“[…] The International Biochar Initiative, on its website, explains that large amounts of agricultural biomass are burned or left to decompose, releasing carbon dioxide and methane into the atmosphere. Using agricultural wastes to make biochar removes them in the pollution cycle.

The carbonized rice hull, according to PhilRice, contains micronutrients such as phosphorous (P), potassium (K), calcium (Ca), magnesium (Mg), that are vital for growing crops. In rice production, farmers can use it as soil conditioner, organic fertilizer, waste water filter, and pest control agent.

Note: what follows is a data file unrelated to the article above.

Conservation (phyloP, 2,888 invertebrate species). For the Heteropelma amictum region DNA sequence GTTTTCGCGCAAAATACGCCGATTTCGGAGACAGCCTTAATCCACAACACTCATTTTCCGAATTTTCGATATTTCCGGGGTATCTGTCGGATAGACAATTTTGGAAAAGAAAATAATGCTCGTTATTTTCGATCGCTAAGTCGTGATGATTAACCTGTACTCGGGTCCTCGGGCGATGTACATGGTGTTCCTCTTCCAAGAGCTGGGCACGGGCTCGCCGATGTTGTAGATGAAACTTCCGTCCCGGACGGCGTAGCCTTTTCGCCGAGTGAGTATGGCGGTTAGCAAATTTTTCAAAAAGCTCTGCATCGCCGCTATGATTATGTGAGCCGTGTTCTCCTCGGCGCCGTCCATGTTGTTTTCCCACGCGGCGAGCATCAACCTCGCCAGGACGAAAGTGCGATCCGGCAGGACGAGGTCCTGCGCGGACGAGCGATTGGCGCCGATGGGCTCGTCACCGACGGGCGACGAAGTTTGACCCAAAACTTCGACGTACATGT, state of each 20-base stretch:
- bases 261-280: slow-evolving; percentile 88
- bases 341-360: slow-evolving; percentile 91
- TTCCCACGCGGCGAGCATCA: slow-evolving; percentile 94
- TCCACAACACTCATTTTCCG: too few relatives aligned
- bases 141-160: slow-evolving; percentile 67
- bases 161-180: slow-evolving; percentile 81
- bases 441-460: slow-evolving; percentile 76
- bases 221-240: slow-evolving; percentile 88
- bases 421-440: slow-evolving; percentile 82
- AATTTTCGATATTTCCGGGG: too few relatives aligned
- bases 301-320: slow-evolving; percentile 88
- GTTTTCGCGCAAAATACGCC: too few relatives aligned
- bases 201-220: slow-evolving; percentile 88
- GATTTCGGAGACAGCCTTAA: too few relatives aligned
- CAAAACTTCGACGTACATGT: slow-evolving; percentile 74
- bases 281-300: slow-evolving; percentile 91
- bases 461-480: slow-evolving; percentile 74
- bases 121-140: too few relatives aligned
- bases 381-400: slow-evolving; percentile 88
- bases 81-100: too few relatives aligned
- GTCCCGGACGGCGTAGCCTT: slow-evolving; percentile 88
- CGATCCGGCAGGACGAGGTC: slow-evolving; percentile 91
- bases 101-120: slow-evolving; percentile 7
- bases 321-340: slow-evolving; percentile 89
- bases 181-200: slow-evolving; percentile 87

Heat generated from the CtRH carbonizer, on the other hand, is used to the cooking attachment for pasteurizing mushroom fruiting bags (MFBs). The mushroom production is an income-generating activity in the integrated rice-based farming system PhilRice calls as Palayamanan.”

Source: Golden Waste